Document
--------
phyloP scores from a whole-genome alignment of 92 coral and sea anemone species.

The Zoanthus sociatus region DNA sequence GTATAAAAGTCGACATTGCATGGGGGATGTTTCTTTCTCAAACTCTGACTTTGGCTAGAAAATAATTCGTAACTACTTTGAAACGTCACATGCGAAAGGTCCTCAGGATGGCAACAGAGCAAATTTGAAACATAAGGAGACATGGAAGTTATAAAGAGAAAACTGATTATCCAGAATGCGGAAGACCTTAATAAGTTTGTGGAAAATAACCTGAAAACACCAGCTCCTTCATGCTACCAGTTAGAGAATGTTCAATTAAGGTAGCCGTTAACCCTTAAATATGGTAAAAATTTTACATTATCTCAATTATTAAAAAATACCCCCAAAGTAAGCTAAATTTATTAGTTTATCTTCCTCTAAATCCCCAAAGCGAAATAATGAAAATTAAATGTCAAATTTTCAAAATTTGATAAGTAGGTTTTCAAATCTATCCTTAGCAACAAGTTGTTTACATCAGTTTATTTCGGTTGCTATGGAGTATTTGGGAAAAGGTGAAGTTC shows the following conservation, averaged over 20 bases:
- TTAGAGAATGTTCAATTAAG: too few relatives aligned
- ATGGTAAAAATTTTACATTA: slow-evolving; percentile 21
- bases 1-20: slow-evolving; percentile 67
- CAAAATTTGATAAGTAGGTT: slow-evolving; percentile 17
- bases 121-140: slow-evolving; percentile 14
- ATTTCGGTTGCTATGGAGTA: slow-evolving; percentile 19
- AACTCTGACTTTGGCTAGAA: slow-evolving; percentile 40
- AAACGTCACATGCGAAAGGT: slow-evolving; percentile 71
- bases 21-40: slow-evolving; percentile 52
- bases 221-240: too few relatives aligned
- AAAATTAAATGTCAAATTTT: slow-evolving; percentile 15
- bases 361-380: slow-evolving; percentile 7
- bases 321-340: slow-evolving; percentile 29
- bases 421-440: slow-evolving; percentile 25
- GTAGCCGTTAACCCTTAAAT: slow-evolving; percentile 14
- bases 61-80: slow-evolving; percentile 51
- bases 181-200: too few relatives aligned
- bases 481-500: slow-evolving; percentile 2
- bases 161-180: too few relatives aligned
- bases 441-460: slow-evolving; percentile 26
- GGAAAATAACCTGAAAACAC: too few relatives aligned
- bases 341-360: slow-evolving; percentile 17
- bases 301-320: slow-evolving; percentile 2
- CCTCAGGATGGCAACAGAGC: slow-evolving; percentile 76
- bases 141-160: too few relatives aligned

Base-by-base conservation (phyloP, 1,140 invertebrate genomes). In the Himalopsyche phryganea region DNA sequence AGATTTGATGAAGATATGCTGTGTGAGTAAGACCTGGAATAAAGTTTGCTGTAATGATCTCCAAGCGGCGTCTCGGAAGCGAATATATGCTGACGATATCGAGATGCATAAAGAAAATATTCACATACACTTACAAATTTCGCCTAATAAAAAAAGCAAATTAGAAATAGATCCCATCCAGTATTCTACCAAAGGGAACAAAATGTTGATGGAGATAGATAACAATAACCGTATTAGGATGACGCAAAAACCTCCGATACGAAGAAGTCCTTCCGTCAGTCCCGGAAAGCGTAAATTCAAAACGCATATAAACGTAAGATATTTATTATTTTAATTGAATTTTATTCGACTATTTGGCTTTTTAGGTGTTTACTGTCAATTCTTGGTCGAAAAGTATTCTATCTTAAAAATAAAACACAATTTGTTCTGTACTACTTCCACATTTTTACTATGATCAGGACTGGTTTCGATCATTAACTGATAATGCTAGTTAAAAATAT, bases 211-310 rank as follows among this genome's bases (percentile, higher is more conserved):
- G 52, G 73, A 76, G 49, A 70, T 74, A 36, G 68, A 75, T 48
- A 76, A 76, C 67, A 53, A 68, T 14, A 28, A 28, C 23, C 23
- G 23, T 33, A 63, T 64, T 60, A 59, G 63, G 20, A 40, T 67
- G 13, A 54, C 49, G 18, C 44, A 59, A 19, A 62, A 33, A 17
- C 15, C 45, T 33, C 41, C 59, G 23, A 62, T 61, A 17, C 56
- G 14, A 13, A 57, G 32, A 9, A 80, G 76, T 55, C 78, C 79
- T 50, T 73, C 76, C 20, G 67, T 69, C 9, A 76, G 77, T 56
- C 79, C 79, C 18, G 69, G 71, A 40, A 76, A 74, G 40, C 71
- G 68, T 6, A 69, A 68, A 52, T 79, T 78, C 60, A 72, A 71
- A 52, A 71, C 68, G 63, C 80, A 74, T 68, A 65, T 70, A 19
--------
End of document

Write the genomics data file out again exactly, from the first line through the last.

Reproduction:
phyloP scores from a whole-genome alignment of 92 coral and sea anemone species.

The Zoanthus sociatus region DNA sequence GTATAAAAGTCGACATTGCATGGGGGATGTTTCTTTCTCAAACTCTGACTTTGGCTAGAAAATAATTCGTAACTACTTTGAAACGTCACATGCGAAAGGTCCTCAGGATGGCAACAGAGCAAATTTGAAACATAAGGAGACATGGAAGTTATAAAGAGAAAACTGATTATCCAGAATGCGGAAGACCTTAATAAGTTTGTGGAAAATAACCTGAAAACACCAGCTCCTTCATGCTACCAGTTAGAGAATGTTCAATTAAGGTAGCCGTTAACCCTTAAATATGGTAAAAATTTTACATTATCTCAATTATTAAAAAATACCCCCAAAGTAAGCTAAATTTATTAGTTTATCTTCCTCTAAATCCCCAAAGCGAAATAATGAAAATTAAATGTCAAATTTTCAAAATTTGATAAGTAGGTTTTCAAATCTATCCTTAGCAACAAGTTGTTTACATCAGTTTATTTCGGTTGCTATGGAGTATTTGGGAAAAGGTGAAGTTC shows the following conservation, averaged over 20 bases:
- TTAGAGAATGTTCAATTAAG: too few relatives aligned
- ATGGTAAAAATTTTACATTA: slow-evolving; percentile 21
- bases 1-20: slow-evolving; percentile 67
- CAAAATTTGATAAGTAGGTT: slow-evolving; percentile 17
- bases 121-140: slow-evolving; percentile 14
- ATTTCGGTTGCTATGGAGTA: slow-evolving; percentile 19
- AACTCTGACTTTGGCTAGAA: slow-evolving; percentile 40
- AAACGTCACATGCGAAAGGT: slow-evolving; percentile 71
- bases 21-40: slow-evolving; percentile 52
- bases 221-240: too few relatives aligned
- AAAATTAAATGTCAAATTTT: slow-evolving; percentile 15
- bases 361-380: slow-evolving; percentile 7
- bases 321-340: slow-evolving; percentile 29
- bases 421-440: slow-evolving; percentile 25
- GTAGCCGTTAACCCTTAAAT: slow-evolving; percentile 14
- bases 61-80: slow-evolving; percentile 51
- bases 181-200: too few relatives aligned
- bases 481-500: slow-evolving; percentile 2
- bases 161-180: too few relatives aligned
- bases 441-460: slow-evolving; percentile 26
- GGAAAATAACCTGAAAACAC: too few relatives aligned
- bases 341-360: slow-evolving; percentile 17
- bases 301-320: slow-evolving; percentile 2
- CCTCAGGATGGCAACAGAGC: slow-evolving; percentile 76
- bases 141-160: too few relatives aligned

Base-by-base conservation (phyloP, 1,140 invertebrate genomes). In the Himalopsyche phryganea region DNA sequence AGATTTGATGAAGATATGCTGTGTGAGTAAGACCTGGAATAAAGTTTGCTGTAATGATCTCCAAGCGGCGTCTCGGAAGCGAATATATGCTGACGATATCGAGATGCATAAAGAAAATATTCACATACACTTACAAATTTCGCCTAATAAAAAAAGCAAATTAGAAATAGATCCCATCCAGTATTCTACCAAAGGGAACAAAATGTTGATGGAGATAGATAACAATAACCGTATTAGGATGACGCAAAAACCTCCGATACGAAGAAGTCCTTCCGTCAGTCCCGGAAAGCGTAAATTCAAAACGCATATAAACGTAAGATATTTATTATTTTAATTGAATTTTATTCGACTATTTGGCTTTTTAGGTGTTTACTGTCAATTCTTGGTCGAAAAGTATTCTATCTTAAAAATAAAACACAATTTGTTCTGTACTACTTCCACATTTTTACTATGATCAGGACTGGTTTCGATCATTAACTGATAATGCTAGTTAAAAATAT, bases 211-310 rank as follows among this genome's bases (percentile, higher is more conserved):
- G 52, G 73, A 76, G 49, A 70, T 74, A 36, G 68, A 75, T 48
- A 76, A 76, C 67, A 53, A 68, T 14, A 28, A 28, C 23, C 23
- G 23, T 33, A 63, T 64, T 60, A 59, G 63, G 20, A 40, T 67
- G 13, A 54, C 49, G 18, C 44, A 59, A 19, A 62, A 33, A 17
- C 15, C 45, T 33, C 41, C 59, G 23, A 62, T 61, A 17, C 56
- G 14, A 13, A 57, G 32, A 9, A 80, G 76, T 55, C 78, C 79
- T 50, T 73, C 76, C 20, G 67, T 69, C 9, A 76, G 77, T 56
- C 79, C 79, C 18, G 69, G 71, A 40, A 76, A 74, G 40, C 71
- G 68, T 6, A 69, A 68, A 52, T 79, T 78, C 60, A 72, A 71
- A 52, A 71, C 68, G 63, C 80, A 74, T 68, A 65, T 70, A 19